The next day I texted her to ask if she agreed that Dawn dishwashing liquid, noted for grease-cutting power and cleaning oily birds, was to be considered a luxury item. She sent back a yes and a smiley face, so I sent her a photo of Dawn in New Zealand scent, which is where she would have liked to go on her honeymoon. We decided to share a bottle. I refilled my pump bottle and handed her the rest when I saw her. She suggested I put it in the gourmet goodie basket, still under the tree. Crazy, but I like living in a world where two women can be happy with a half bottle of dishwashing detergent.
 Korean pepper shreds
My plan was to fill little jars of Korean pepper shreds I found at a Houston market and give them to foodies I know. Pepper power is subjective, but I didn’t find these hot at all. I did love how the thin red strands formed a little nest when sprinkled over a dish. They’re an edible conversation starter.
When a friend gave me jars of every combination of orange, lemon, pineapple and ginger marmalades I could imagine, I wanted to share pepper shreds with her. The next day she texted me an image of her strands over an omelet and how they added a sweet, smoky flavor.
              darraghcastillo@icloud.com

Christmas luxury

 
Luxury
I’m thrilled I raised a daughter who identifies with the “great comfort” part of the definition of luxury  more than the “extravagant living” part.
            A warm cup of cocoa on a chilly night, quiet time with friends and an early bedtime could be luxurious for us. We both hear stories of people not quite satisfied with the size of their diamond earrings or bummed about toting last year’s designer handbag.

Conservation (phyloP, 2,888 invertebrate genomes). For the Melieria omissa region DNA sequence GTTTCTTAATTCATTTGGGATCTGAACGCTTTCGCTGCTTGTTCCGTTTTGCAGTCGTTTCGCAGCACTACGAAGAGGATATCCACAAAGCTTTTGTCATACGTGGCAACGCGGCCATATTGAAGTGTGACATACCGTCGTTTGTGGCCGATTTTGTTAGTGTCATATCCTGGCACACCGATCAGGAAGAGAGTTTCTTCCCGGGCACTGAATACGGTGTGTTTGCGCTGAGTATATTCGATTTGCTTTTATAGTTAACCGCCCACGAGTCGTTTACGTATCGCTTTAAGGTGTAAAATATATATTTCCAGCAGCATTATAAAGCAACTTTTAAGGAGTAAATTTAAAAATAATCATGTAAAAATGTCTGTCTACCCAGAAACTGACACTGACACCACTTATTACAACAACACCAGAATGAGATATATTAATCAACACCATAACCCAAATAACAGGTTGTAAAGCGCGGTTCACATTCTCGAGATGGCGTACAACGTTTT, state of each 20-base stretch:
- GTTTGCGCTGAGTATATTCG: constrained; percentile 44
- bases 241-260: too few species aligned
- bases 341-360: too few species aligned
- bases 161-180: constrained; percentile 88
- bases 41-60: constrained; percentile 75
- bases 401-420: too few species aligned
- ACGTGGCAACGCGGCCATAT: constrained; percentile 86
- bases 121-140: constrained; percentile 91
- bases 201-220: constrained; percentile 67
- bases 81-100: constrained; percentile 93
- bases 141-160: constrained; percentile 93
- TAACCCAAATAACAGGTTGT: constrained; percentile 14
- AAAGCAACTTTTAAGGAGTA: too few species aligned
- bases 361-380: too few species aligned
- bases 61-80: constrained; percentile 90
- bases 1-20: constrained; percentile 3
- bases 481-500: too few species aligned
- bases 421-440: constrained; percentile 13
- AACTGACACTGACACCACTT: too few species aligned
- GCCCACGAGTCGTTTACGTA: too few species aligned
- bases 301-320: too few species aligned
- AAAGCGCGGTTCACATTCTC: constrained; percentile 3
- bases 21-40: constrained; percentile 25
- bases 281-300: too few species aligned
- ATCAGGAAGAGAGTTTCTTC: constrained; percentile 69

She called to say a giant bag of crushed red pepper would be a luxury item for her gourmet Christmas basket and I ran out to a Vietnamese store for one. Guess we ran through the bag we shared two years ago. Neither of us can go without hot pepper too long, say three meals in a row.
            The next day I texted her to ask if she agreed that Dawn dishwashing liquid, noted for grease-cutting power and cleaning oily birds, was to be considered a luxury item. She sent back a yes and a smiley face, so I sent her a photo of Dawn in New Zealand scent, which is where she would have liked to go on her honeymoon. We decided to share a bottle. I refilled my pump bottle and handed her the rest when I saw her. She suggested I put it in the gourmet goodie basket, still under the tree. Crazy, but I like living in a world where two women can be happy with a half bottle of dishwashing detergent.

 Korean pepper shreds
My plan was to fill little jars of Korean pepper shreds I found at a Houston market and give them to foodies I know. Pepper power is subjective, but I didn’t find these hot at all. I did love how the thin red strands formed a little nest when sprinkled over a dish. They’re an edible conversation starter.
When a friend gave me jars of every combination of orange, lemon, pineapple and ginger marmalades I could imagine, I wanted to share pepper shreds with her. The next day she texted me an image of her strands over an omelet and how they added a sweet, smoky flavor.
              darraghcastillo@icloud.com